In 1890 Ambrose Bierce wrote a story called "An Occurrence at Owl Creek Bridge" which involves a man about to hanged. He escapes and comes back to his wife and family, only to realize that he didn't escape at all, and was just lost in a dream before his death. A hundred years later, the film Jacob's Ladder came out, which featured a very similar plot with a soldier being shot in Vietnam. He dreams up the entire movie and at the end you learn that, again, it was just a dream he had in his final moments.
Despite having pretty similar plots, these two things should have different places in our culture, and comparing either one of them to North by Northwest makes me realize why I don't like Hitchcock.
Let's start with "Owl Creek", which I would define as having one unique idea that was more or less executed poorly. I can't be entirely sure that the twist ending of "he was dead all along" first came from Bierce (in fact, I'm relatively certain it didn't), but we can be sure that the appeal to the story is the twist ending. There's really not much else to the story, and really no reason that anybody should read it in an undergraduate literature class except for the twist ending, the gimmick.
Jacob's Ladder, on the other hand, took the same twist, but added a lot to it. For one, you really get a feel for the character, Jacob, as he tries to sort out his life and doesn't know where he's going, what he's doing, and what's important to him. He has an actual journey. Also, there were a lot of stylistic choices that make that journey a creepy ride. Observe:
This one's good too. Thanks Google!
What I'm getting at is all about notoriety. "Owl Creek" did something first (maybe) and didn't do it well, but gained notoriety for being the first. Jacob's Ladder did something that's been done before, but did it better than anyone else. I would recommend the latter, but never the former.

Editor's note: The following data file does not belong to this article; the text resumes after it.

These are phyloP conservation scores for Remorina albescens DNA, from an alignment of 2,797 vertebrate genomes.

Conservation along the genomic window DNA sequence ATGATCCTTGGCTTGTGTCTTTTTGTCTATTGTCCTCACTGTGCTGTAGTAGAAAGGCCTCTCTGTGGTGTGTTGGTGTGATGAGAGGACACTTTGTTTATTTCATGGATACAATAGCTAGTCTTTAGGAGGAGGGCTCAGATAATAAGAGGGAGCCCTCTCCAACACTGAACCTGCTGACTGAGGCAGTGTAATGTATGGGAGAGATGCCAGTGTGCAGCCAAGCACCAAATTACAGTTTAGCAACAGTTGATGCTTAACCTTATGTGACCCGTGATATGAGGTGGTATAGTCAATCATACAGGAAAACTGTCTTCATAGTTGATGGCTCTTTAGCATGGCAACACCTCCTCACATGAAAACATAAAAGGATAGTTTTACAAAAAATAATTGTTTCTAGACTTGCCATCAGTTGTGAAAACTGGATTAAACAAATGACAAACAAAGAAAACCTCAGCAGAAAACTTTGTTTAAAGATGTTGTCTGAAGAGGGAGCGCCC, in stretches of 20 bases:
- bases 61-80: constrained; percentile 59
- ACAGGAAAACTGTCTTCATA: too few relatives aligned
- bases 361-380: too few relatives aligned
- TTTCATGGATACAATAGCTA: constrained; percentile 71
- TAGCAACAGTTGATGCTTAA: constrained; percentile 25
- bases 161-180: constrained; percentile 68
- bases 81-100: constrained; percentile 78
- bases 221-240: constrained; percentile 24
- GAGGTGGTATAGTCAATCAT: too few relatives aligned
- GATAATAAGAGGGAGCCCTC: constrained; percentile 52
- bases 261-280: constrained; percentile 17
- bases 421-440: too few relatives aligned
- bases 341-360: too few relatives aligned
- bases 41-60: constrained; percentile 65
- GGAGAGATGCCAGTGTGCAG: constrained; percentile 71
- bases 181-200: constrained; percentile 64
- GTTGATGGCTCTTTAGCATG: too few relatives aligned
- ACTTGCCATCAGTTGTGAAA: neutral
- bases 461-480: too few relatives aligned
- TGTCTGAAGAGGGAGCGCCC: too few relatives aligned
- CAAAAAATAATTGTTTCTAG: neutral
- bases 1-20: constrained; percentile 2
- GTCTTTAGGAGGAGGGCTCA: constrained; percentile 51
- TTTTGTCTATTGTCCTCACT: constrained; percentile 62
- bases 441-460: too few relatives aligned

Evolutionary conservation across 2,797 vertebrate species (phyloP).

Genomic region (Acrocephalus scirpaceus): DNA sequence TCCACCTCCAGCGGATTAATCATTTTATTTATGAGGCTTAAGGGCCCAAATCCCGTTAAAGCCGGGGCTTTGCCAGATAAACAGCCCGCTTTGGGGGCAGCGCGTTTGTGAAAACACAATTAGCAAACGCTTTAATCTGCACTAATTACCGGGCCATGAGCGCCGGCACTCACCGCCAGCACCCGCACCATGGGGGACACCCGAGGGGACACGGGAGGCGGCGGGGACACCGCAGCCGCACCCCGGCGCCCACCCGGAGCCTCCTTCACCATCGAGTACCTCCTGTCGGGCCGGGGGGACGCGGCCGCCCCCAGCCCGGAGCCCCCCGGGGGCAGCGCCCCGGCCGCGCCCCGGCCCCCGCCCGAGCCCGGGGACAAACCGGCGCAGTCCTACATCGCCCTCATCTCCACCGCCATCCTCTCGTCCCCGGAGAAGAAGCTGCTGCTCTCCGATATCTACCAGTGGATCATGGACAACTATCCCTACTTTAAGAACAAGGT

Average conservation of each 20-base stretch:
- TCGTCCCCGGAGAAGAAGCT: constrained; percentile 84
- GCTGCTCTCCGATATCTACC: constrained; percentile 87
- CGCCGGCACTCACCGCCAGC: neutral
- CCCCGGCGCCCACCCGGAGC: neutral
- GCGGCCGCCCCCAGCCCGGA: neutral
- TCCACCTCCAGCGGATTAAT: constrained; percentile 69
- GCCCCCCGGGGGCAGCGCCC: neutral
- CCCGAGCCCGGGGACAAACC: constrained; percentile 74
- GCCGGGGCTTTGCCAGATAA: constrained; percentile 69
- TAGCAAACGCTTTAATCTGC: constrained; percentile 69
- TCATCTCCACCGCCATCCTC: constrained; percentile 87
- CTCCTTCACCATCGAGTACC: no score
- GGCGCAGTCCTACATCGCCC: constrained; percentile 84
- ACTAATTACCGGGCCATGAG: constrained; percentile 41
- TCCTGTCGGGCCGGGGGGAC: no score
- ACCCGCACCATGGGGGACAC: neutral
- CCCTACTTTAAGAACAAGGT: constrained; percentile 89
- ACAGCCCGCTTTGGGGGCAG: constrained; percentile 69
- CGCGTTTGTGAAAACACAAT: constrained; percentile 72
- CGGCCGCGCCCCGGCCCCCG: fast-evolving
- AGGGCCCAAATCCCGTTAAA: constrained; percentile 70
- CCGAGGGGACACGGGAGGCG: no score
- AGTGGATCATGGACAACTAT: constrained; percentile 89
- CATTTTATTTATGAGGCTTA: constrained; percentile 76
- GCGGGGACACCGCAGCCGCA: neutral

So what does this have to do with Hitchcock? Well, I don't really like Hitchcock. I admit when he does something cool...
...especially with the camera. If you've never seen that scene before, let me assure, it holds up even today. It's a camera technique that you don't see too often, but gives you a really...dizzying feeling. There are film critics out there that I'm sure have written whole books on this scene, so I won't bore you with my plebeian analysis, but, it's good. However, when you think of the film Psycho, you don't really hear about this scene, do you? It's the shower scene. You know the one.
But why is that scene so familiar with everyone? Well, it is not poorly shot or anything, but the reason that scene was so famous was because that actress, whose name I don't even know, was pretty popular at the time, so it was unthinkable that she'd be killed off in, what, the first 30 minutes of the movie?
That's my main issue with Hitchcock, I guess. He wrote a lot of twists into his movies, and became famous due to those twists, but a lot of those movies don't hold up to today's standards. He's basing his movies around star power and story twists that modern audiences don't get or appreciate. Or, I don't know, maybe I'm just dumb and don't get Hitchcock.